New Delhi, July 08, 2011
First Published: 11:57 IST(8/7/2011)
Last Updated: 16:06 IST(7/6/2012)
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There is a slight aura of mystery about Nisha JamVwal’s Mumbai-based home. As we talk prior to the shoot, she says she’s a private person and very few people have had access to her home. “It’s an extension of my personality, a window to my story.”
And it’s quite a story that she’s lived –
years spent in America, Japan and Australia; a career that spans interiors, architecture, fashion, writing and brand management; a Rajput prince for a husband and their love story written eloquently by Jeffery Archer in Caste Off. With such a colourful, larger-than-life existence, one can’t help but wonder how it translates into her home.
All questions are answered the minute you set foot inside her sea-facing, 18th-floor apartment in south Mumbai. A long passageway leads to the living room and even from the threshold one can get a glimpse of the sparkling blue sea. The walls of the passage seem almost weighed down by exquisite artwork that take you around the world even before you actually enter the living room. “Today, art is fashionable, but it’s been a part of my existence since I was three. I could draw before I could write, and I still love and buy art from across the world,” says Nisha, explaining the overwhelming presence of sketches, paintings and sculptures throughout the house.
Unlike most Mumbai homes, space is definitely not a constraint in Nisha’s apartment, and the living room is imposing by its sheer size. Her love for art is the unifying factor, and this room has an eclectic mix of pieces from revered artists – each with its own identity and yet complementing the others perfectly. “My living room has four distinct colour zones – crimson, fuchsia, vermillion and gold – with big mirrors that reflect the sea and give feeling to the space,” she explains. Works of Jogen Chowdhury, F.N. Souza, Paresh Maity, M.F. Husain, Jatin Das and Rini Dhumal add character to the décor and give a glimpse into Nisha’s world.
As we walk around the house, Nisha tells us about her previous work as an interior designer, which includes the homes of actresses Lisa Ray and Zeenat Aman. “I have a very minimalist sensibility when it comes to work, but that does not reflect in my own home, which is a response to a life spent with art,” she says. The statement is illustrated as soon as we step into the bar area – it’s evident that there’s nothing minimal here. The entire room has ornate silver carvings from ancient India, which lends it the feel of a royal mansion. However, the cushions strewn around the couch are very kitsch, giving the space an entirely different orientation. She explains, “My style is very avant garde, very quirky meets traditional meets contemporary, and that’s what you can see clearly in this room.”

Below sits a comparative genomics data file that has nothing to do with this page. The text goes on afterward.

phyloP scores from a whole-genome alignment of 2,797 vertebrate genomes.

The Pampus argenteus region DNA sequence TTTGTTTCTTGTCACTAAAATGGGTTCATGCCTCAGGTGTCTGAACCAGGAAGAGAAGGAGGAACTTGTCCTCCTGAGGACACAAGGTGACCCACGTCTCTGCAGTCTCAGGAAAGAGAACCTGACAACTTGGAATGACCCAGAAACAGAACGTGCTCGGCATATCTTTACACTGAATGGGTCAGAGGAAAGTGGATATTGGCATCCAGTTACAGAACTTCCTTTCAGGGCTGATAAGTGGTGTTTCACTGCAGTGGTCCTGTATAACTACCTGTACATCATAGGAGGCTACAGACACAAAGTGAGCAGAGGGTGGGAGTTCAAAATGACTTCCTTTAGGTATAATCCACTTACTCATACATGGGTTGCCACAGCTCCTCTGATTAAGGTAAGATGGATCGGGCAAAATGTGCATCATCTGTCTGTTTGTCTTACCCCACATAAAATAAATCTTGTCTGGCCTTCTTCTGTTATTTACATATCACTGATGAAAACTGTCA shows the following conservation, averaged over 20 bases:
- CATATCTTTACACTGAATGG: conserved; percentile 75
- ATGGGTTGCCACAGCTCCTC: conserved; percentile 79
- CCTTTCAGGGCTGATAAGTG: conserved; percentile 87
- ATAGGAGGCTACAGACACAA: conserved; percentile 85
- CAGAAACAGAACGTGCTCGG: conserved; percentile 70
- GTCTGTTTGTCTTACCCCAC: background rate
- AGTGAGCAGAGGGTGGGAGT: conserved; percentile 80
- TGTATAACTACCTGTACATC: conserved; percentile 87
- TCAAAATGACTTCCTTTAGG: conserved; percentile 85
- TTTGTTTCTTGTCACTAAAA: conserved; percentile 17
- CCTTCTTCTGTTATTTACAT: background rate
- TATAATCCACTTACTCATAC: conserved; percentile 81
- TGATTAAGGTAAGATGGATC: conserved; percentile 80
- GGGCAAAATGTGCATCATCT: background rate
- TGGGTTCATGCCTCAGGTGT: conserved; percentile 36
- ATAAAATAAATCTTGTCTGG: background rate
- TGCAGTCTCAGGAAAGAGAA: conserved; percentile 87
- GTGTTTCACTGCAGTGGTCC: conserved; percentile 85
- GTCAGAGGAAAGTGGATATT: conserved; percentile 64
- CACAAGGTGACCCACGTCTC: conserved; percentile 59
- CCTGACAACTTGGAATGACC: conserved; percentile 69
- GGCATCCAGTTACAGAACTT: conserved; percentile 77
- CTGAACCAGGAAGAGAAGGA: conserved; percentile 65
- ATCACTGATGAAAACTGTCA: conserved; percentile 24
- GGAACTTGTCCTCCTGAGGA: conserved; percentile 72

Every room in this house has a unique personality, each reflecting a different aspect of this creative mind. “I am not a blinkered person, not at all formatted. There are many aspects to who I am and what I want to be,” explains Nisha. Like its owner, the house tells a different tale in every room. The study, which is mostly used by her husband, has floor-to-ceiling shelves crammed with books for the couple, who are avid readers. This room is very personal, says Nisha, and it is here that all of her own sketches, portraits and photographs from past years create a stunning montage and take you on a journey through her life.
Sprinkled throughout the house are little themed areas – a ‘Buddha corner’ in the dining room has a solid jade Buddha and a beautifully lit Buddha head, and makes for an intimate space for tea with her friends; a wall of nude paintings in the bathroom adds drama and goes well with the space; portraits and sculptures of Jesus have a place of proud prominence near the entry to her bedroom and each piece has an interesting history to it. There is a concept of ‘creatures of flight’ that creates fluidity between the living and dining rooms.
It is elements like these that create cohesion in a house that has almost an art gallery feel to it. “My home is a kaleidoscope of gods and goddesses that play up the drama of ancient and modern art,” she says passionately. As an off-shoot of this passion, Nisha’s next big project is a museum in Mumbai to which she wants to donate all her acquisitions so that the city’s youth have a place to see and understand art. If her home is anything to go by, one may rest assured that a visit to this museum will be worthwhile.